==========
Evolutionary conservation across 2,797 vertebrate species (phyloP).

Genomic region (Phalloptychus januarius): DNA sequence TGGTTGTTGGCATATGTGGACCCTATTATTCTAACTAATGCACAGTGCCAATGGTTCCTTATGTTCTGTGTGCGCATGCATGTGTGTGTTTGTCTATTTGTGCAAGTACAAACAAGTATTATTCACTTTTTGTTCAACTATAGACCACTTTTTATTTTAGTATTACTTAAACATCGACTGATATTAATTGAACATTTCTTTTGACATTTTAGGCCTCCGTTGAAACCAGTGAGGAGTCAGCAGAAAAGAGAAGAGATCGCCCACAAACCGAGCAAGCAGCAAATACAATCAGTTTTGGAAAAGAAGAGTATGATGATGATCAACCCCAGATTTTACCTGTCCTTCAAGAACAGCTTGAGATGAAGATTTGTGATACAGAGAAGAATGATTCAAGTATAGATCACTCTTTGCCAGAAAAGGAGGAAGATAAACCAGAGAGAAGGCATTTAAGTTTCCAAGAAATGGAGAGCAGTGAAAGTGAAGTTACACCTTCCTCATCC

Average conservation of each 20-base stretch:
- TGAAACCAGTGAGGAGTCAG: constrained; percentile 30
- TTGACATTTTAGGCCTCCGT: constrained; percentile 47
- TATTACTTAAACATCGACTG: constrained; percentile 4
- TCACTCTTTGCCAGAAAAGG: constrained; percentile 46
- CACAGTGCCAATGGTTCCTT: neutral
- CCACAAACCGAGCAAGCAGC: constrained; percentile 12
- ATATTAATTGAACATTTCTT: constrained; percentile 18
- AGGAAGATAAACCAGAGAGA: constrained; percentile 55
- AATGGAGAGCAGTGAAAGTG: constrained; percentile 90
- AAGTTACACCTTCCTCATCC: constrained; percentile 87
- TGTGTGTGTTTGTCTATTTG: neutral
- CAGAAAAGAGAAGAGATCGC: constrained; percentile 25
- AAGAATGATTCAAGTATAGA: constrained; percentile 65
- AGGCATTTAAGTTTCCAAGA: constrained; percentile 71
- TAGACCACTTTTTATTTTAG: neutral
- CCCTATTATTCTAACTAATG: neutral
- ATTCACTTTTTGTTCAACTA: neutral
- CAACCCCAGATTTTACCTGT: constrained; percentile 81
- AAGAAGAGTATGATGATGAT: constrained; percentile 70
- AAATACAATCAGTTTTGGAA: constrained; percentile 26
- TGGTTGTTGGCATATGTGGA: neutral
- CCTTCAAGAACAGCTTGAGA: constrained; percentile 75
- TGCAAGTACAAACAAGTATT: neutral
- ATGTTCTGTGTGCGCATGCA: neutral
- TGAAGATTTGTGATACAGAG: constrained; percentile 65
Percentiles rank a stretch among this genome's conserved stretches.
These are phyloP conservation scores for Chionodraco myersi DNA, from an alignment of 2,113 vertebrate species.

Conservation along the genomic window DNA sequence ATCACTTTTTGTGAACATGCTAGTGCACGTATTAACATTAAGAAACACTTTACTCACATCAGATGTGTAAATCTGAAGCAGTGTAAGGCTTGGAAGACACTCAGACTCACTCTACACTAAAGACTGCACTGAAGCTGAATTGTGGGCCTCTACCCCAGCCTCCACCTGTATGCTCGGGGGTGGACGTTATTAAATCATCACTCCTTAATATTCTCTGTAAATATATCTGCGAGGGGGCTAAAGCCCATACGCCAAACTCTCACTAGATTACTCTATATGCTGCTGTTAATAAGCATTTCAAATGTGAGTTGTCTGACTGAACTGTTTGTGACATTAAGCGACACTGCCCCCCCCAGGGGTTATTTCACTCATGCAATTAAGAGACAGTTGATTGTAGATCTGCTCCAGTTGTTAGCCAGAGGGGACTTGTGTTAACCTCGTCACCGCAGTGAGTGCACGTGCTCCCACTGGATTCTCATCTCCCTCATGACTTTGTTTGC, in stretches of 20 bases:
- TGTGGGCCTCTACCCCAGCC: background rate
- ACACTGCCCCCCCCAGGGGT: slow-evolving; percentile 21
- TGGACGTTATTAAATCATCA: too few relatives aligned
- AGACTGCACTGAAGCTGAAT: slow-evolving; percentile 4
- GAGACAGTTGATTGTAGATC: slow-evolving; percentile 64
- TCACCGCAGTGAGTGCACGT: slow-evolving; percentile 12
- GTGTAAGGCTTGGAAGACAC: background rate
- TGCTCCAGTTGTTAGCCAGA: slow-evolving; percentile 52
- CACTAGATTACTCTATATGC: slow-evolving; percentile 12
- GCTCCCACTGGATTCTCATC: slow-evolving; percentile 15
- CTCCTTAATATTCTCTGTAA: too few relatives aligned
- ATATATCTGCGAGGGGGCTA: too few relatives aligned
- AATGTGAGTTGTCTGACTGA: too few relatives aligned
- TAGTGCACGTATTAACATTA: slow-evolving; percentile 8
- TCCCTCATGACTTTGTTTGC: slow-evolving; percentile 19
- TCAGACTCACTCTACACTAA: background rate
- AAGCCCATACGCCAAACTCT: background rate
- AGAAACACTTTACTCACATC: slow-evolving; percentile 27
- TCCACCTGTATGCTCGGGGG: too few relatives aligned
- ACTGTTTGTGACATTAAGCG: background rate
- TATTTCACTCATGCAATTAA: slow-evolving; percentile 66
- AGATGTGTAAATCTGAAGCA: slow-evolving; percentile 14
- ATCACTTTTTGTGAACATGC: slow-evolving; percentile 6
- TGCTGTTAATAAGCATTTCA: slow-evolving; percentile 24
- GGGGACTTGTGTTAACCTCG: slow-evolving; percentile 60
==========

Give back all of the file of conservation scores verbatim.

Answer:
Evolutionary conservation across 2,797 vertebrate species (phyloP).

Genomic region (Phalloptychus januarius): DNA sequence TGGTTGTTGGCATATGTGGACCCTATTATTCTAACTAATGCACAGTGCCAATGGTTCCTTATGTTCTGTGTGCGCATGCATGTGTGTGTTTGTCTATTTGTGCAAGTACAAACAAGTATTATTCACTTTTTGTTCAACTATAGACCACTTTTTATTTTAGTATTACTTAAACATCGACTGATATTAATTGAACATTTCTTTTGACATTTTAGGCCTCCGTTGAAACCAGTGAGGAGTCAGCAGAAAAGAGAAGAGATCGCCCACAAACCGAGCAAGCAGCAAATACAATCAGTTTTGGAAAAGAAGAGTATGATGATGATCAACCCCAGATTTTACCTGTCCTTCAAGAACAGCTTGAGATGAAGATTTGTGATACAGAGAAGAATGATTCAAGTATAGATCACTCTTTGCCAGAAAAGGAGGAAGATAAACCAGAGAGAAGGCATTTAAGTTTCCAAGAAATGGAGAGCAGTGAAAGTGAAGTTACACCTTCCTCATCC

Average conservation of each 20-base stretch:
- TGAAACCAGTGAGGAGTCAG: constrained; percentile 30
- TTGACATTTTAGGCCTCCGT: constrained; percentile 47
- TATTACTTAAACATCGACTG: constrained; percentile 4
- TCACTCTTTGCCAGAAAAGG: constrained; percentile 46
- CACAGTGCCAATGGTTCCTT: neutral
- CCACAAACCGAGCAAGCAGC: constrained; percentile 12
- ATATTAATTGAACATTTCTT: constrained; percentile 18
- AGGAAGATAAACCAGAGAGA: constrained; percentile 55
- AATGGAGAGCAGTGAAAGTG: constrained; percentile 90
- AAGTTACACCTTCCTCATCC: constrained; percentile 87
- TGTGTGTGTTTGTCTATTTG: neutral
- CAGAAAAGAGAAGAGATCGC: constrained; percentile 25
- AAGAATGATTCAAGTATAGA: constrained; percentile 65
- AGGCATTTAAGTTTCCAAGA: constrained; percentile 71
- TAGACCACTTTTTATTTTAG: neutral
- CCCTATTATTCTAACTAATG: neutral
- ATTCACTTTTTGTTCAACTA: neutral
- CAACCCCAGATTTTACCTGT: constrained; percentile 81
- AAGAAGAGTATGATGATGAT: constrained; percentile 70
- AAATACAATCAGTTTTGGAA: constrained; percentile 26
- TGGTTGTTGGCATATGTGGA: neutral
- CCTTCAAGAACAGCTTGAGA: constrained; percentile 75
- TGCAAGTACAAACAAGTATT: neutral
- ATGTTCTGTGTGCGCATGCA: neutral
- TGAAGATTTGTGATACAGAG: constrained; percentile 65
Percentiles rank a stretch among this genome's conserved stretches.
These are phyloP conservation scores for Chionodraco myersi DNA, from an alignment of 2,113 vertebrate species.

Conservation along the genomic window DNA sequence ATCACTTTTTGTGAACATGCTAGTGCACGTATTAACATTAAGAAACACTTTACTCACATCAGATGTGTAAATCTGAAGCAGTGTAAGGCTTGGAAGACACTCAGACTCACTCTACACTAAAGACTGCACTGAAGCTGAATTGTGGGCCTCTACCCCAGCCTCCACCTGTATGCTCGGGGGTGGACGTTATTAAATCATCACTCCTTAATATTCTCTGTAAATATATCTGCGAGGGGGCTAAAGCCCATACGCCAAACTCTCACTAGATTACTCTATATGCTGCTGTTAATAAGCATTTCAAATGTGAGTTGTCTGACTGAACTGTTTGTGACATTAAGCGACACTGCCCCCCCCAGGGGTTATTTCACTCATGCAATTAAGAGACAGTTGATTGTAGATCTGCTCCAGTTGTTAGCCAGAGGGGACTTGTGTTAACCTCGTCACCGCAGTGAGTGCACGTGCTCCCACTGGATTCTCATCTCCCTCATGACTTTGTTTGC, in stretches of 20 bases:
- TGTGGGCCTCTACCCCAGCC: background rate
- ACACTGCCCCCCCCAGGGGT: slow-evolving; percentile 21
- TGGACGTTATTAAATCATCA: too few relatives aligned
- AGACTGCACTGAAGCTGAAT: slow-evolving; percentile 4
- GAGACAGTTGATTGTAGATC: slow-evolving; percentile 64
- TCACCGCAGTGAGTGCACGT: slow-evolving; percentile 12
- GTGTAAGGCTTGGAAGACAC: background rate
- TGCTCCAGTTGTTAGCCAGA: slow-evolving; percentile 52
- CACTAGATTACTCTATATGC: slow-evolving; percentile 12
- GCTCCCACTGGATTCTCATC: slow-evolving; percentile 15
- CTCCTTAATATTCTCTGTAA: too few relatives aligned
- ATATATCTGCGAGGGGGCTA: too few relatives aligned
- AATGTGAGTTGTCTGACTGA: too few relatives aligned
- TAGTGCACGTATTAACATTA: slow-evolving; percentile 8
- TCCCTCATGACTTTGTTTGC: slow-evolving; percentile 19
- TCAGACTCACTCTACACTAA: background rate
- AAGCCCATACGCCAAACTCT: background rate
- AGAAACACTTTACTCACATC: slow-evolving; percentile 27
- TCCACCTGTATGCTCGGGGG: too few relatives aligned
- ACTGTTTGTGACATTAAGCG: background rate
- TATTTCACTCATGCAATTAA: slow-evolving; percentile 66
- AGATGTGTAAATCTGAAGCA: slow-evolving; percentile 14
- ATCACTTTTTGTGAACATGC: slow-evolving; percentile 6
- TGCTGTTAATAAGCATTTCA: slow-evolving; percentile 24
- GGGGACTTGTGTTAACCTCG: slow-evolving; percentile 60